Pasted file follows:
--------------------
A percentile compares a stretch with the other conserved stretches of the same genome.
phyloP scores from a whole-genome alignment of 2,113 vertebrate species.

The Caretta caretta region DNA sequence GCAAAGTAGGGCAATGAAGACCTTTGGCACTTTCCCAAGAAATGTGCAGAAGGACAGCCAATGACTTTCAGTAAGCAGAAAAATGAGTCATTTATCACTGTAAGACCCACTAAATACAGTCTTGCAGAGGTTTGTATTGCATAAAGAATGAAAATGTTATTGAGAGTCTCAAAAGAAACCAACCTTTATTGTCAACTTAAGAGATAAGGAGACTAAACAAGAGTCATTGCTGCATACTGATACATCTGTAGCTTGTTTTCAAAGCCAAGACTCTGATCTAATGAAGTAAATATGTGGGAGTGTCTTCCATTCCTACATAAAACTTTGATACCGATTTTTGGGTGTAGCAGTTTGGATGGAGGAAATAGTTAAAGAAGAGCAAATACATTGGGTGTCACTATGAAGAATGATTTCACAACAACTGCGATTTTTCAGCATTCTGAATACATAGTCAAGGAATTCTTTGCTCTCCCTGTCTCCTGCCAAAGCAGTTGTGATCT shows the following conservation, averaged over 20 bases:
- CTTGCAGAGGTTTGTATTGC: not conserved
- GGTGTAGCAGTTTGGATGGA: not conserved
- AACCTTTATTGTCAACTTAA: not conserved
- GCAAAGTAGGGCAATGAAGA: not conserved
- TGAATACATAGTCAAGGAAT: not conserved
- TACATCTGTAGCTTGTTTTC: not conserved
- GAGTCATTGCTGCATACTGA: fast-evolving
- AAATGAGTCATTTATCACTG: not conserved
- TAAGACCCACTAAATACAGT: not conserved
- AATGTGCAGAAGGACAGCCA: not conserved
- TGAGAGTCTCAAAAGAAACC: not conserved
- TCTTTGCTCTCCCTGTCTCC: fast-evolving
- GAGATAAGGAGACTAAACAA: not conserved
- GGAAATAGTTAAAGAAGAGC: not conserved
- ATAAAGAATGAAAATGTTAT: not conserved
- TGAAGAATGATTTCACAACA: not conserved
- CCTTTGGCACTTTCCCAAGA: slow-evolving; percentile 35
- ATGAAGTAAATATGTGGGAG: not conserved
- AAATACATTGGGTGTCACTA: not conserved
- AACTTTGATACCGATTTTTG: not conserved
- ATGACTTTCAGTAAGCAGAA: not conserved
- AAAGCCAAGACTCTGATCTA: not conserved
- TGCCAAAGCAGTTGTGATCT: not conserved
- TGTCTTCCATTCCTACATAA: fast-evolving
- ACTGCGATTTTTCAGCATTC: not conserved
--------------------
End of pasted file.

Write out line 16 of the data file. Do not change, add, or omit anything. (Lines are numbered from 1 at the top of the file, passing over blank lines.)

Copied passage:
- GAGATAAGGAGACTAAACAA: not conserved